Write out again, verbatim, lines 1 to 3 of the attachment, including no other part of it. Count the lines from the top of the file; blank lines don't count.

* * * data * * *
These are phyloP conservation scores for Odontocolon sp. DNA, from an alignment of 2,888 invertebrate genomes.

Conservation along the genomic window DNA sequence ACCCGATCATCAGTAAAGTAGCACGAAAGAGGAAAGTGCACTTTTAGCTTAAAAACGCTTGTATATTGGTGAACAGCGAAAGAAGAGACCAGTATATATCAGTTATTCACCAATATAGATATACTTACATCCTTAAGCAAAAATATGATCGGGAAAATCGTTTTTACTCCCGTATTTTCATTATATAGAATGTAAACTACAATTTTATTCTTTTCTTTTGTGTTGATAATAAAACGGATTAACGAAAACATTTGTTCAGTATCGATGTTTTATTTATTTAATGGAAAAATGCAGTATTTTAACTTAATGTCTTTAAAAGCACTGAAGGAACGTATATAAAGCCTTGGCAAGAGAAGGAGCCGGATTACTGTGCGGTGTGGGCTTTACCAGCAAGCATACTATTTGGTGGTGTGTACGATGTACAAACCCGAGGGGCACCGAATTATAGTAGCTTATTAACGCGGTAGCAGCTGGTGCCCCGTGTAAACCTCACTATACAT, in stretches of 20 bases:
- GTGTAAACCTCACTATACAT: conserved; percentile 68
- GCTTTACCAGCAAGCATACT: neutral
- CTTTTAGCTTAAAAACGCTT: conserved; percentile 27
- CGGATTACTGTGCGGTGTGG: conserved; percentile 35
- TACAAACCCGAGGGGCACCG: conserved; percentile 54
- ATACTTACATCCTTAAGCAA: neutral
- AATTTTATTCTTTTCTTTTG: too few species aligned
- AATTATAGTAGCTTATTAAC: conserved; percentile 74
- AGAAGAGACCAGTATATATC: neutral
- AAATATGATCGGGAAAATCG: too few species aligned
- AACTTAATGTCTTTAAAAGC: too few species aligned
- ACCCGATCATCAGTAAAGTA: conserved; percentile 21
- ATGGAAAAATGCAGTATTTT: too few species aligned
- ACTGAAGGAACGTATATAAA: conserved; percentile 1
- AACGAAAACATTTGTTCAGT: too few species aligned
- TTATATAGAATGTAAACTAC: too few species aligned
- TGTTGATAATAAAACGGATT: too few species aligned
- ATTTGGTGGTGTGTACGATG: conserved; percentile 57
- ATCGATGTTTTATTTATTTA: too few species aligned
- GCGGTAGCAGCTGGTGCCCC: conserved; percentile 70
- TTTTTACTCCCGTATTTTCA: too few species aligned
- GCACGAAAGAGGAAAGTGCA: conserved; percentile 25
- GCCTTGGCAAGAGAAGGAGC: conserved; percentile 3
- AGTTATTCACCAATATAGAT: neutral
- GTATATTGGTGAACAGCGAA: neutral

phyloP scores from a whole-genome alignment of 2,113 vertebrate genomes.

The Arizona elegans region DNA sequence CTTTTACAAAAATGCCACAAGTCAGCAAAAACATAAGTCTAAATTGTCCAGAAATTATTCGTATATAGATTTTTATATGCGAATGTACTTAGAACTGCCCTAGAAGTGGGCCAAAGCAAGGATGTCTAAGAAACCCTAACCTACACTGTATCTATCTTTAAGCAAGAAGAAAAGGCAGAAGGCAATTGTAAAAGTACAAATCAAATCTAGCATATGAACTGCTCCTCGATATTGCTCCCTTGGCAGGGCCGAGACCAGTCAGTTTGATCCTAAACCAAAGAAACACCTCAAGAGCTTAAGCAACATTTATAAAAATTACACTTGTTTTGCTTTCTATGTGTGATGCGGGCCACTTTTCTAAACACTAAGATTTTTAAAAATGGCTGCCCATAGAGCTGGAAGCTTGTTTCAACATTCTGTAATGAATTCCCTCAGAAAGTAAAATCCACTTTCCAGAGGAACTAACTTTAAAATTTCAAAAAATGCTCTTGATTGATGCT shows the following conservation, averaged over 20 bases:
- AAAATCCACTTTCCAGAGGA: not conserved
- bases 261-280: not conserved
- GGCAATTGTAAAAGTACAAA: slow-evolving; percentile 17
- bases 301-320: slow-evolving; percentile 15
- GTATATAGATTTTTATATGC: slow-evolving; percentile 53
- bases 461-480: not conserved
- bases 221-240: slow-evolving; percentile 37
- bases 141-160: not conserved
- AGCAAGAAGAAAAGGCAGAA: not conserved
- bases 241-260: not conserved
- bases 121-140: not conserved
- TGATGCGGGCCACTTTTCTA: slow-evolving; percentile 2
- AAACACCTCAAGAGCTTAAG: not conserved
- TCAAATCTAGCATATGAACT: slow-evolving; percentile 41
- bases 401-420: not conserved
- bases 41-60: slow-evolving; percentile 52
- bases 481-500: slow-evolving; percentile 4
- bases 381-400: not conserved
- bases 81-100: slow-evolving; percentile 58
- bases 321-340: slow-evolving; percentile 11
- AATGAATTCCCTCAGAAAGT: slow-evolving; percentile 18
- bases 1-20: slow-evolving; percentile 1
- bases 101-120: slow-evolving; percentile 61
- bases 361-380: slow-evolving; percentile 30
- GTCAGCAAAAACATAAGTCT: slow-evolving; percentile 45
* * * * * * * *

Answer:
These are phyloP conservation scores for Odontocolon sp. DNA, from an alignment of 2,888 invertebrate genomes.

Conservation along the genomic window DNA sequence ACCCGATCATCAGTAAAGTAGCACGAAAGAGGAAAGTGCACTTTTAGCTTAAAAACGCTTGTATATTGGTGAACAGCGAAAGAAGAGACCAGTATATATCAGTTATTCACCAATATAGATATACTTACATCCTTAAGCAAAAATATGATCGGGAAAATCGTTTTTACTCCCGTATTTTCATTATATAGAATGTAAACTACAATTTTATTCTTTTCTTTTGTGTTGATAATAAAACGGATTAACGAAAACATTTGTTCAGTATCGATGTTTTATTTATTTAATGGAAAAATGCAGTATTTTAACTTAATGTCTTTAAAAGCACTGAAGGAACGTATATAAAGCCTTGGCAAGAGAAGGAGCCGGATTACTGTGCGGTGTGGGCTTTACCAGCAAGCATACTATTTGGTGGTGTGTACGATGTACAAACCCGAGGGGCACCGAATTATAGTAGCTTATTAACGCGGTAGCAGCTGGTGCCCCGTGTAAACCTCACTATACAT, in stretches of 20 bases:
- GTGTAAACCTCACTATACAT: conserved; percentile 68